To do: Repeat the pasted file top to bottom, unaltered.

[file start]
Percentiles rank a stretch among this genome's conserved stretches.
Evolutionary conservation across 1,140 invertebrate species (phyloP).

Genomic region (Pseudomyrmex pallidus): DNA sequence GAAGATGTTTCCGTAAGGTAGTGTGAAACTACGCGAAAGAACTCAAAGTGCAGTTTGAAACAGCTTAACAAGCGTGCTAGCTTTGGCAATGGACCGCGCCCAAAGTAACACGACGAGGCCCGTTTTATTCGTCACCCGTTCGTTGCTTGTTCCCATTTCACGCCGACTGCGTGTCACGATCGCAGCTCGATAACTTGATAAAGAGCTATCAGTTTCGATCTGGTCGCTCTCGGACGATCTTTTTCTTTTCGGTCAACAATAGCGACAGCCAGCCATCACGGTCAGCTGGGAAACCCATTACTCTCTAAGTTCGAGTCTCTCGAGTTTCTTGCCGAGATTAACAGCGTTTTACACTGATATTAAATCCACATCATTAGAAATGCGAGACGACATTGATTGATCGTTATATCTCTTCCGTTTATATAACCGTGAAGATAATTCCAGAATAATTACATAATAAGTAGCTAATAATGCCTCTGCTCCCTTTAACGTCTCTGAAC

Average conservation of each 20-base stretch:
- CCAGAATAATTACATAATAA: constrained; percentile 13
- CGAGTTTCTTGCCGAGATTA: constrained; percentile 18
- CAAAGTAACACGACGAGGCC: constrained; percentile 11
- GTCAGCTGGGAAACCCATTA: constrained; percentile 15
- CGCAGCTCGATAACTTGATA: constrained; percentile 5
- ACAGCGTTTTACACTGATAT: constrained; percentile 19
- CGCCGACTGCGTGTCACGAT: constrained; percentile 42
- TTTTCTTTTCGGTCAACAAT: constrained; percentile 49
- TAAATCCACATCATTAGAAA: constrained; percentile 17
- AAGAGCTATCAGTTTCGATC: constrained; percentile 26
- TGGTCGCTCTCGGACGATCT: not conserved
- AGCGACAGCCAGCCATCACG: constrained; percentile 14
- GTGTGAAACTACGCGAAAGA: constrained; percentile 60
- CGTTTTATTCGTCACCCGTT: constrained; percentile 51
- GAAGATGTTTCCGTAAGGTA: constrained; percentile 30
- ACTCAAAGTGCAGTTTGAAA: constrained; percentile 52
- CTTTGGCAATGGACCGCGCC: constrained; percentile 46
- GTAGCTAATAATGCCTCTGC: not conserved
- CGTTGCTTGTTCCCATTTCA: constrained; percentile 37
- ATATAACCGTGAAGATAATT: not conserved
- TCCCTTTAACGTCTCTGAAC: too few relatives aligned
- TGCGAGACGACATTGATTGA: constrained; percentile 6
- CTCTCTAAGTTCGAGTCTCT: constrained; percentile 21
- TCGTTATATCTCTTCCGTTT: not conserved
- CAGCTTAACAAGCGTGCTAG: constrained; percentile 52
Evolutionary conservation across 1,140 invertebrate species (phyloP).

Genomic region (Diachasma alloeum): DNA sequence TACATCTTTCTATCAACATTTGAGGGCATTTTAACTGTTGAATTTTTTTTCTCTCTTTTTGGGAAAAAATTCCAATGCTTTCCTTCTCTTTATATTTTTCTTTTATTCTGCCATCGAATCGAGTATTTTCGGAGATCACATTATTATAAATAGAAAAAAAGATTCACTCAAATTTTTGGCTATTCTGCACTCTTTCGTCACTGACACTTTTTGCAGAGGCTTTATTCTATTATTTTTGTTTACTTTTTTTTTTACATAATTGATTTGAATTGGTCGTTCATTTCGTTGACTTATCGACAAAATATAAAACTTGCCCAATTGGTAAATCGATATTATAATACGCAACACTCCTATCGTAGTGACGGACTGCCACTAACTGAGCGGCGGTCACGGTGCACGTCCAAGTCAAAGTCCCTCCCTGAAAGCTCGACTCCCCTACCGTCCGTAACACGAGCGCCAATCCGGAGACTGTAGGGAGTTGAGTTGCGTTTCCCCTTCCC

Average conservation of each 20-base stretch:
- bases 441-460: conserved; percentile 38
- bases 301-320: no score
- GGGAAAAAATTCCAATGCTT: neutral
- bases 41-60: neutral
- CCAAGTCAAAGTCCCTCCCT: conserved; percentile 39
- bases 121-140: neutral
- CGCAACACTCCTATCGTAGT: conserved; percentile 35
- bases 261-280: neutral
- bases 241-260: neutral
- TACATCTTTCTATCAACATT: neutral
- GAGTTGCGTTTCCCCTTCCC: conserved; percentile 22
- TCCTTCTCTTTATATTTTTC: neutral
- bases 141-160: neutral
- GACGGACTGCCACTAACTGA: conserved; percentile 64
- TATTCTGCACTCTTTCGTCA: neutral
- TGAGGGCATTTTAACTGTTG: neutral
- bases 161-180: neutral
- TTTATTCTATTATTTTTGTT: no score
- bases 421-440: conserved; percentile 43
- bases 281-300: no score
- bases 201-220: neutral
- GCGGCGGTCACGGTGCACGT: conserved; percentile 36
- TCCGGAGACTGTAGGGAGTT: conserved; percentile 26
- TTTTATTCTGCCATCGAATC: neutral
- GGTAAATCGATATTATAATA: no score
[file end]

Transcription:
Percentiles rank a stretch among this genome's conserved stretches.
Evolutionary conservation across 1,140 invertebrate species (phyloP).

Genomic region (Pseudomyrmex pallidus): DNA sequence GAAGATGTTTCCGTAAGGTAGTGTGAAACTACGCGAAAGAACTCAAAGTGCAGTTTGAAACAGCTTAACAAGCGTGCTAGCTTTGGCAATGGACCGCGCCCAAAGTAACACGACGAGGCCCGTTTTATTCGTCACCCGTTCGTTGCTTGTTCCCATTTCACGCCGACTGCGTGTCACGATCGCAGCTCGATAACTTGATAAAGAGCTATCAGTTTCGATCTGGTCGCTCTCGGACGATCTTTTTCTTTTCGGTCAACAATAGCGACAGCCAGCCATCACGGTCAGCTGGGAAACCCATTACTCTCTAAGTTCGAGTCTCTCGAGTTTCTTGCCGAGATTAACAGCGTTTTACACTGATATTAAATCCACATCATTAGAAATGCGAGACGACATTGATTGATCGTTATATCTCTTCCGTTTATATAACCGTGAAGATAATTCCAGAATAATTACATAATAAGTAGCTAATAATGCCTCTGCTCCCTTTAACGTCTCTGAAC

Average conservation of each 20-base stretch:
- CCAGAATAATTACATAATAA: constrained; percentile 13
- CGAGTTTCTTGCCGAGATTA: constrained; percentile 18
- CAAAGTAACACGACGAGGCC: constrained; percentile 11
- GTCAGCTGGGAAACCCATTA: constrained; percentile 15
- CGCAGCTCGATAACTTGATA: constrained; percentile 5
- ACAGCGTTTTACACTGATAT: constrained; percentile 19
- CGCCGACTGCGTGTCACGAT: constrained; percentile 42
- TTTTCTTTTCGGTCAACAAT: constrained; percentile 49
- TAAATCCACATCATTAGAAA: constrained; percentile 17
- AAGAGCTATCAGTTTCGATC: constrained; percentile 26
- TGGTCGCTCTCGGACGATCT: not conserved
- AGCGACAGCCAGCCATCACG: constrained; percentile 14
- GTGTGAAACTACGCGAAAGA: constrained; percentile 60
- CGTTTTATTCGTCACCCGTT: constrained; percentile 51
- GAAGATGTTTCCGTAAGGTA: constrained; percentile 30
- ACTCAAAGTGCAGTTTGAAA: constrained; percentile 52
- CTTTGGCAATGGACCGCGCC: constrained; percentile 46
- GTAGCTAATAATGCCTCTGC: not conserved
- CGTTGCTTGTTCCCATTTCA: constrained; percentile 37
- ATATAACCGTGAAGATAATT: not conserved
- TCCCTTTAACGTCTCTGAAC: too few relatives aligned
- TGCGAGACGACATTGATTGA: constrained; percentile 6
- CTCTCTAAGTTCGAGTCTCT: constrained; percentile 21
- TCGTTATATCTCTTCCGTTT: not conserved
- CAGCTTAACAAGCGTGCTAG: constrained; percentile 52
Evolutionary conservation across 1,140 invertebrate species (phyloP).

Genomic region (Diachasma alloeum): DNA sequence TACATCTTTCTATCAACATTTGAGGGCATTTTAACTGTTGAATTTTTTTTCTCTCTTTTTGGGAAAAAATTCCAATGCTTTCCTTCTCTTTATATTTTTCTTTTATTCTGCCATCGAATCGAGTATTTTCGGAGATCACATTATTATAAATAGAAAAAAAGATTCACTCAAATTTTTGGCTATTCTGCACTCTTTCGTCACTGACACTTTTTGCAGAGGCTTTATTCTATTATTTTTGTTTACTTTTTTTTTTACATAATTGATTTGAATTGGTCGTTCATTTCGTTGACTTATCGACAAAATATAAAACTTGCCCAATTGGTAAATCGATATTATAATACGCAACACTCCTATCGTAGTGACGGACTGCCACTAACTGAGCGGCGGTCACGGTGCACGTCCAAGTCAAAGTCCCTCCCTGAAAGCTCGACTCCCCTACCGTCCGTAACACGAGCGCCAATCCGGAGACTGTAGGGAGTTGAGTTGCGTTTCCCCTTCCC

Average conservation of each 20-base stretch:
- bases 441-460: conserved; percentile 38
- bases 301-320: no score
- GGGAAAAAATTCCAATGCTT: neutral
- bases 41-60: neutral
- CCAAGTCAAAGTCCCTCCCT: conserved; percentile 39
- bases 121-140: neutral
- CGCAACACTCCTATCGTAGT: conserved; percentile 35
- bases 261-280: neutral
- bases 241-260: neutral
- TACATCTTTCTATCAACATT: neutral
- GAGTTGCGTTTCCCCTTCCC: conserved; percentile 22
- TCCTTCTCTTTATATTTTTC: neutral
- bases 141-160: neutral
- GACGGACTGCCACTAACTGA: conserved; percentile 64
- TATTCTGCACTCTTTCGTCA: neutral
- TGAGGGCATTTTAACTGTTG: neutral
- bases 161-180: neutral
- TTTATTCTATTATTTTTGTT: no score
- bases 421-440: conserved; percentile 43
- bases 281-300: no score
- bases 201-220: neutral
- GCGGCGGTCACGGTGCACGT: conserved; percentile 36
- TCCGGAGACTGTAGGGAGTT: conserved; percentile 26
- TTTTATTCTGCCATCGAATC: neutral
- GGTAAATCGATATTATAATA: no score